The very first (AIP-1) proposal voted with newly airdropped governance tokens ($ARB) caused a conflict with the community of the project when it turned out that Arbitrum Foundation began selling $ARB for stablecoins even before its community had "ratified" the organization's nearly $1 billion budget.
The AIP-1 proposal on Arbitrum's DAO suggests that the 750 million tokens would cover "Special Grants, reimbursing applicable service providers [...] and covering ongoing administrative and operational costs of The Arbitrum Foundation." But $ARB holders voted over 82% against this move at the time of writing:
Following criticism from the community, the Foundation clarified in a forum post that AIP-1 was "not a proposal but rather a ratification." It further explained that a portion of the tokens had already been sold for stablecoins, meaning the allocation of its billionaire budget would not be subject to an on-chain governance process.
This caused reasonable annoyance in the community, to which the project team had to respond urgently… but In a rather peculiar way:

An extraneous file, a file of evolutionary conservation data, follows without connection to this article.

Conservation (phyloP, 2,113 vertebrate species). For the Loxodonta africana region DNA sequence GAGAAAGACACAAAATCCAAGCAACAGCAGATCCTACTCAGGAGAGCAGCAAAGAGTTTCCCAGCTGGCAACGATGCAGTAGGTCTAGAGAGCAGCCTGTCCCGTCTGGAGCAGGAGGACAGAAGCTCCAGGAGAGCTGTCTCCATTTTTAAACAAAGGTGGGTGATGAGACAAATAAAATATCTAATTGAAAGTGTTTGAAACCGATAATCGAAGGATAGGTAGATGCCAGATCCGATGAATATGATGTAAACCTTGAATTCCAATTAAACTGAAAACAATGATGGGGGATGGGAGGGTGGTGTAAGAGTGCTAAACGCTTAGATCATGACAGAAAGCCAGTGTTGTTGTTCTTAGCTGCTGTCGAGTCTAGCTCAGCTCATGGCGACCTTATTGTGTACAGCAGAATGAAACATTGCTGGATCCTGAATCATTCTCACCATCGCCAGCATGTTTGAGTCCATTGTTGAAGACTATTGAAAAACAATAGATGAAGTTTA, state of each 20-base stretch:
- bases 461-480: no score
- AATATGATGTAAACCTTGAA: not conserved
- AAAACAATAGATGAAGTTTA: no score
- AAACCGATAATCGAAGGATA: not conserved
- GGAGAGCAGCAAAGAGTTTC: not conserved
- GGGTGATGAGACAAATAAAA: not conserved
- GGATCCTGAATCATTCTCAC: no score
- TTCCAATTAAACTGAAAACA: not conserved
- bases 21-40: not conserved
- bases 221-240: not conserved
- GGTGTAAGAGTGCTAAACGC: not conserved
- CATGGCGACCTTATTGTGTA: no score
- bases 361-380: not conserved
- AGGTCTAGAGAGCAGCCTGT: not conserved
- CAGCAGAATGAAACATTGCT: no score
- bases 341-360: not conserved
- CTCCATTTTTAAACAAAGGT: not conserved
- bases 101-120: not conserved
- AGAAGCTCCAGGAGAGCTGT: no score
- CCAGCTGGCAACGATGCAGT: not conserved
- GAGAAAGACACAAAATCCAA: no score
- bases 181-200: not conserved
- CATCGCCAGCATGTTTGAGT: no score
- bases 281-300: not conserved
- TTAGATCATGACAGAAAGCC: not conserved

Commenting on the governance forum, members of the community pointed out that Arbitrum's team "has been dumping tokens that were initially informed to the community as locked tokens," claiming that "all tokenomics page shows only User airdrop + DAO airdrop tokens as unlocked" with remaining "tokens to unlock in March 2024." Others highlighted that under the United States securities laws, the anticipated sale would be considered fraud and that U.S. citizens who have bought ARB tokens or claimed the airdrop "are eligible for legal remedies." (Source)
Basically, despite the proposal being rejected by the community, the Foundation had already spent 6.7% of the 750 million ARB tokens.
Even the project partners had to deny participating in this story:
…And that was seemingly enough to win back some influential voices:
But Chris Blec, among others, would like to clarify: